As Director of Certification for Ecclesial Ministry and Service at the United States Conference of Catholic Bishops (USCCB), I have the opportunity to record video reflections on the readings of the Scriptures proclaimed at daily Mass. I do so as part of larger group of colleagues at the Conference, along with lay and ordained leaders from around the country. I am grateful for the opportunity to reflect on the meaning of the readings for the life of faith today and to share them here, along with the written text of the reflections. To view these video reflections for past and upcoming celebrations of the Eucharist, visit the USCCB website.
“We ourselves were well conversant with war, murder and everything evil, but all of us throughout the whole wide earth have traded in our weapons of war. We have exchanged our swords for plowshares, our spears for farm tools…now we cultivate the fear of God, justice, kindness, faith, and the expectation of the future given us through the Crucified One.”
Those are words from St. Justin, Martyr who was a second century Christian teacher and, as his title indicates, he gave his life in service to the Gospel of Christ and the building up of the church.
In that quotation Justin spells out very clearly what we have heard in the account of the Acts of the Apostles this whole Easter Season – how the Christian faith transforms people through faith and action. There are no self-made men and women in the Christian Church! Together we were all sinners and violent evildoers; now together we have exchanged swords for plowshares and have become sharers in the future promised by Christ.
Today’s first reading is a further reminder that the faith which Justin gave his life for perhaps less than a century after the Act of the Apostles was written – is a faith that emerges in the experience of accompaniment and mentoring. Priscilla and Aquilla, a married Christian couple and two of Paul’s co-workers in spreading the Gospel take time to further explain to Apollos the teachings of the faith. They mentor him – leading him to a deeper awareness of the Lord Jesus and a deeper level of faith. Indeed, the whole community affirms his ministerial work as well! Some of the work I do in resourcing best practices for lay ministry in our church today is to remind those who are helping to form these ministers for service in the name of the church of the importance of publicly affirming their work in ministry at key moments. Think of how enriched you feel when someone affirms your work; it is especially important in the challenging work of the church – whether in the 1st or 2nd century, or the 21st – that people’s gifts are recognized and affirmed.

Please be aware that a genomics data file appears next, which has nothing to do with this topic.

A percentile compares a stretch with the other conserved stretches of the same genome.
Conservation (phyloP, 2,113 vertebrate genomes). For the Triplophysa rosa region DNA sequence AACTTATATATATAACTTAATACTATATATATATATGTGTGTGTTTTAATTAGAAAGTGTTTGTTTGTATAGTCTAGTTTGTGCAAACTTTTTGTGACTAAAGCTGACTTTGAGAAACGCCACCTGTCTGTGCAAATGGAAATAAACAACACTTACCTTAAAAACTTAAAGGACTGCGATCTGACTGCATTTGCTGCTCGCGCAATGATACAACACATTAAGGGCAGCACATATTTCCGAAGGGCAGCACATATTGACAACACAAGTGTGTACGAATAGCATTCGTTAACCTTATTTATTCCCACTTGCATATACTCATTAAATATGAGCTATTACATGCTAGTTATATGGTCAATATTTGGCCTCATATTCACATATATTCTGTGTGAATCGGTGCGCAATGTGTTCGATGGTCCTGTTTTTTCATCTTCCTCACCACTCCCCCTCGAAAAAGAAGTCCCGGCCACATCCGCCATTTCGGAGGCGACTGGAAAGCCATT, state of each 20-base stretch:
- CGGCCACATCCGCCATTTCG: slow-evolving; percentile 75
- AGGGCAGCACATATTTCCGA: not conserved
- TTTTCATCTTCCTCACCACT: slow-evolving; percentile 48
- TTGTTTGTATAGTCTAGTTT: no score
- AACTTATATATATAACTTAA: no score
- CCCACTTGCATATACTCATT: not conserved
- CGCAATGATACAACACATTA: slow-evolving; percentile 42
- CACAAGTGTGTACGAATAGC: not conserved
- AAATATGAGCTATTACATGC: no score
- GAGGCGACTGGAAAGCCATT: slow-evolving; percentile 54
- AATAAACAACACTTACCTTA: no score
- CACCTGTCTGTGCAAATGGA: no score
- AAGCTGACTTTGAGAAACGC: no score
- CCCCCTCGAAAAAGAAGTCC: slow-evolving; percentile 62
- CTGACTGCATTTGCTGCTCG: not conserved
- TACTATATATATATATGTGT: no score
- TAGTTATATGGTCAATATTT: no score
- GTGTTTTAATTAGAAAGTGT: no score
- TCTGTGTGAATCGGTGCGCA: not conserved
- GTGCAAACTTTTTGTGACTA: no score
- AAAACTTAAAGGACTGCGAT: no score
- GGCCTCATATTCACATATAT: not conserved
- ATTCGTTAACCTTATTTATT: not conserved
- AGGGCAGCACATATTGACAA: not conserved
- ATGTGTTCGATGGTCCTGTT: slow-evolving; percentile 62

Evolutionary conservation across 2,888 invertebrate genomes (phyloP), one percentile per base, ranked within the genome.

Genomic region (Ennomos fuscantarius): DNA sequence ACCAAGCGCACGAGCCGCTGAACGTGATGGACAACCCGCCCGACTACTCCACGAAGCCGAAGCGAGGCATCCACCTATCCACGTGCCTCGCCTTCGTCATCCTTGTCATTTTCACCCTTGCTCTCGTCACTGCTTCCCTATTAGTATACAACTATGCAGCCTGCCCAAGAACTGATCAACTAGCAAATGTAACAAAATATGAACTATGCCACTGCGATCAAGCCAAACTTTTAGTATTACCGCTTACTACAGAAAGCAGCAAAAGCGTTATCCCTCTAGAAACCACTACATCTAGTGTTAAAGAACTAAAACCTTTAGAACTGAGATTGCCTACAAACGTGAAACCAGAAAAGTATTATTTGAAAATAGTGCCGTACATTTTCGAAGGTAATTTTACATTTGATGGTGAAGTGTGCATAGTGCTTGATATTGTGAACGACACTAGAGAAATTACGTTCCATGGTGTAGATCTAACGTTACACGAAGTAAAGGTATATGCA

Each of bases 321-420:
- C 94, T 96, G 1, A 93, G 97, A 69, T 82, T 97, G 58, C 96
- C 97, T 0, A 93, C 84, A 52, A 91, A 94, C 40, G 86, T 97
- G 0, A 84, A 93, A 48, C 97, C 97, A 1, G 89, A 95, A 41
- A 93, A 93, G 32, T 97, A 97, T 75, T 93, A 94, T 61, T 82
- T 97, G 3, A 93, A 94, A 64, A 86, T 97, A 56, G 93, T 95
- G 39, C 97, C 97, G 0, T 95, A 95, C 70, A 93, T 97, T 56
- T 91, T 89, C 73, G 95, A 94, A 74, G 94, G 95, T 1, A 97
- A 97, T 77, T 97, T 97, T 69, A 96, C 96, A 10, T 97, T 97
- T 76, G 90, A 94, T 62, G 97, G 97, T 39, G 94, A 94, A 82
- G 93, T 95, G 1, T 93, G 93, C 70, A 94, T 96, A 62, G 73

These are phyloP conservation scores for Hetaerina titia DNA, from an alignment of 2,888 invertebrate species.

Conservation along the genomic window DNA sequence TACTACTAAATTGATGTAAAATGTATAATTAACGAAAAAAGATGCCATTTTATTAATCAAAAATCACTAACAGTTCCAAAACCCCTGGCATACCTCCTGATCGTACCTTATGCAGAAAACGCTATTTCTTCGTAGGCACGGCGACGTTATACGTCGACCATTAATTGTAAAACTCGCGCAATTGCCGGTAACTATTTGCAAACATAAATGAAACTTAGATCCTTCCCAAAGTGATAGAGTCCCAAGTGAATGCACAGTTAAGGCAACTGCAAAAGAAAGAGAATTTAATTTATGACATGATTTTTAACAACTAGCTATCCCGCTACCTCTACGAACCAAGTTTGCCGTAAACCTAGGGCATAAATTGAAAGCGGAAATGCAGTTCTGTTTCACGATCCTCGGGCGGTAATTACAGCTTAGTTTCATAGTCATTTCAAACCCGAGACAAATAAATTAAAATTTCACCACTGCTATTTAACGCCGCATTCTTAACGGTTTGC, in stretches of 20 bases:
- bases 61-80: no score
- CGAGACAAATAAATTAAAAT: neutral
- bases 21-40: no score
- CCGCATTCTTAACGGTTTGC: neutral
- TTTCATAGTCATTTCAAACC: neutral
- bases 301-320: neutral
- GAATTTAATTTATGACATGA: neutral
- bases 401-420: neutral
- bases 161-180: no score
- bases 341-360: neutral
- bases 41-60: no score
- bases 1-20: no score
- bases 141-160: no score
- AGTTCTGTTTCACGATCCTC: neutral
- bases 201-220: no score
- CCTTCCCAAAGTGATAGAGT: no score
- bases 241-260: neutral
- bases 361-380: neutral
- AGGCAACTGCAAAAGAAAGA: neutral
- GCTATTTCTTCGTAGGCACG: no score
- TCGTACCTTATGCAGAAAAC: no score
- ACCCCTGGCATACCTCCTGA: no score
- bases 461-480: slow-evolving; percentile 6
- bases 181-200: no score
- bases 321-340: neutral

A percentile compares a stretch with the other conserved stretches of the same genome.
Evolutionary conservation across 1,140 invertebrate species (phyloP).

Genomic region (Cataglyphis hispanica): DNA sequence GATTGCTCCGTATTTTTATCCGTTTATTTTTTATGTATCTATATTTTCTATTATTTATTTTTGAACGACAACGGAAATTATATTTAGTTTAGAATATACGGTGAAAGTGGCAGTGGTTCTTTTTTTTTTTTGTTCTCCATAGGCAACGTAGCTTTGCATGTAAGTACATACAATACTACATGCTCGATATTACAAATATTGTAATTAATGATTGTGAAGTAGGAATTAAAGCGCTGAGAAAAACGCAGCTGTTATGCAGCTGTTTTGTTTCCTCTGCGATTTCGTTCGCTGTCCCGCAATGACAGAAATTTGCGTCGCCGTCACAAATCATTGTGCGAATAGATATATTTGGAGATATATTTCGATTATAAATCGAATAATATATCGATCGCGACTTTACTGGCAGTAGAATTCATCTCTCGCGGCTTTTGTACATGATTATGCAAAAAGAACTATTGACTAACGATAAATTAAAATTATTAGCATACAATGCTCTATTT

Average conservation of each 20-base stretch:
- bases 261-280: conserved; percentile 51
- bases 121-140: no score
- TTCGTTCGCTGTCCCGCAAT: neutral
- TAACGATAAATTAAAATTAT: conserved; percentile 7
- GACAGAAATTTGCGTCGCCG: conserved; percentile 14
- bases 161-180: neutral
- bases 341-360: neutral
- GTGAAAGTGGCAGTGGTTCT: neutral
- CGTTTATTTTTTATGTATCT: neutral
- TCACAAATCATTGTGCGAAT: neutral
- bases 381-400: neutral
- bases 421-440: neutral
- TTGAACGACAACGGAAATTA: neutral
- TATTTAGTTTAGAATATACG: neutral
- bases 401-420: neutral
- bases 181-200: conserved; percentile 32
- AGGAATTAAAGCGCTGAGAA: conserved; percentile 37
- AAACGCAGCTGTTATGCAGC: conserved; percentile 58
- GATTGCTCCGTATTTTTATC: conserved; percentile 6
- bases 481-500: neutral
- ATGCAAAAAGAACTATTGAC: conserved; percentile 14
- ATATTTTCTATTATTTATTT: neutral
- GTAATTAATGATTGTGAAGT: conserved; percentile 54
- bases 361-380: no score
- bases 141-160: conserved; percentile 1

And we hear from today’s Gospel that Jesus speaks of the Father as the most generous gift giver! The disciples will be given all the gifts they need to carry on Jesus’ work in the world – the mission that is given by Christ to all of us who are the church. And they should give these gifts in love as they have received them from God in love.
In a church that seeks to call forth, recognize, and affirm the gifts of God given to all the Easter message truly comes to life! Let us pray that we as individuals, and as a church, will always call forth our own gifts and those of others in service of God’s plan for our lives and our world!
God give you peace!